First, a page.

buffoonish quality of those who expounded it. But Adams warned us
against the blindness caused by intellectual snobbery. The Nazis, he
said, were not going to return with swastikas and brown shirts. Their
ideological inheritors had found a mask for fascism in the pages of
the Bible.

He was not a man to use the word fascist lightly. He had been in
Germany in 1935 and 1936 and worked with the underground anti-Nazi
church, known as the Confessing Church, led by Dietrich Bonhoeffer.
Adams was eventually detained and interrogated by the Gestapo, who
suggested he might want to consider returning to the United States. It
was a suggestion he followed. He left on a night train with framed
portraits of Adolf Hitler placed over the contents of his suitcases to
hide the rolls of home-movie film he had taken of the so-called German
Christian Church, which was pro-Nazi, and the few individuals who
defied the Nazis, including the theologians Karl Barth and Albert
Schweitzer. The ruse worked when the border police lifted the tops of
the suitcases, saw the portraits of the Führer and closed them up
again. I watched hours of the grainy black-and-white films as he
narrated in his apartment in Cambridge.

Adams understood that totalitarian movements are built out of deep
personal and economic despair. He warned that the flight of
manufacturing jobs, the impoverishment of the American working class,
the physical obliteration of communities in the vast, soulless exurbs
and decaying Rust Belt, were swiftly deforming our society. The
current assault on the middle class, which now lives in a world in
which anything that can be put on software can be outsourced, would
have terrified him. The stories that many in this movement told me
over the past two years as I worked on “American Fascists: The
Christian Right and the War on America” were stories of this failure
— personal, communal and often economic. This despair, Adams said,
would empower dangerous dreamers — those who today bombard the
airwaves with an idealistic and religious utopianism that promises,
through violent apocalyptic purification, to eradicate the old, sinful
world that has failed many Americans.

These Christian utopians promise to replace this internal and external
emptiness with a mythical world where time stops and all problems are
solved. The mounting despair rippling across the United States, one I
witnessed repeatedly as I traveled the country, remains unaddressed by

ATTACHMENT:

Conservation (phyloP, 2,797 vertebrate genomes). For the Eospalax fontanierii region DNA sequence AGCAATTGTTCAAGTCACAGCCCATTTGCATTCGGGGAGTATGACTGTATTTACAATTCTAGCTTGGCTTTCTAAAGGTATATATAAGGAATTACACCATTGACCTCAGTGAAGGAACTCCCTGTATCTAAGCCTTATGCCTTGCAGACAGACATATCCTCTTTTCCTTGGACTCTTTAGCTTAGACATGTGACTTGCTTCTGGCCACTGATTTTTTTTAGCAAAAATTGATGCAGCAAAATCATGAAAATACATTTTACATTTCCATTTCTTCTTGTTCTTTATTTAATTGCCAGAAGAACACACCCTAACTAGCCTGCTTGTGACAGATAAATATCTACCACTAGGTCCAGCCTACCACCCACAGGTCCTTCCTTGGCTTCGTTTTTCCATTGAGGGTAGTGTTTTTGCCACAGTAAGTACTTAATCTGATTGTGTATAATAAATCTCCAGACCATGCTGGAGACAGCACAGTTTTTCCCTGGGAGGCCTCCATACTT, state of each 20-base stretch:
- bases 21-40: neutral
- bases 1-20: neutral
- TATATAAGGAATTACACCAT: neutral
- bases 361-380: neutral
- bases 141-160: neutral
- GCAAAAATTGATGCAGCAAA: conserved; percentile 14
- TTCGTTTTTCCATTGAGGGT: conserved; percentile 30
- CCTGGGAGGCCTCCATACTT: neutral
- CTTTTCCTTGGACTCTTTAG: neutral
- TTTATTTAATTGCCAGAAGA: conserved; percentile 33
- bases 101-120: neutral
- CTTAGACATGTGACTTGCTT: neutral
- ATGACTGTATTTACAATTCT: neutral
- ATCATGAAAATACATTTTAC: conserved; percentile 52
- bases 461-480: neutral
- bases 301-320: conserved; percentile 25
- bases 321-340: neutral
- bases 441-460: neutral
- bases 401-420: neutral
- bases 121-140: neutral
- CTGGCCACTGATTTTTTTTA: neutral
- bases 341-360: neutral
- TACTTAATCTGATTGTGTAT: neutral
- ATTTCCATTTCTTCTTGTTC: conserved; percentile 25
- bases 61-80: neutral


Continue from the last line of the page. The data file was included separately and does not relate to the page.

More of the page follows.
the Democratic Party, which has abandoned the working class, like its
Republican counterpart, for massive corporate funding.

The Christian right has lured tens of millions of Americans, who
rightly feel abandoned and betrayed by the political system, from the
reality-based world to one of magic — to fantastic visions of angels
and miracles, to a childlike belief that God has a plan for them and
Jesus will guide and protect them. This mythological worldview, one
that has no use for science or dispassionate, honest intellectual
inquiry, one that promises that the loss of jobs and health insurance
does not matter, as long as you are right with Jesus, offers a lying
world of consistency that addresses the emotional yearnings of
desperate followers at the expense of reality. It creates a world
where facts become interchangeable with opinions, where lies become
true — the very essence of the totalitarian state. It includes a dark
license to kill, to obliterate all those who do not conform to this
vision, from Muslims in the Middle East to those at home who refuse to
submit to the movement. And it conveniently empowers a rapacious
oligarchy whose god is maximum profit at the expense of citizens.

We now live in a nation where the top 1 percent control more wealth
than the bottom 90 percent combined, where we have legalized torture
and can lock up citizens without trial. Arthur Schlesinger, in “The
Cycles of American History,” wrote that “the great religious ages were
notable for their indifference to human rights in the contemporary
sense — not only for their acquiescence in poverty, inequality and
oppression, but for their enthusiastic justification of slavery,
persecution, torture and genocide.”

Adams saw in the Christian right, long before we did, disturbing
similarities with the German Christian Church and the Nazi Party,
similarities that he said would, in the event of prolonged social
instability or a national crisis, see American fascists rise under the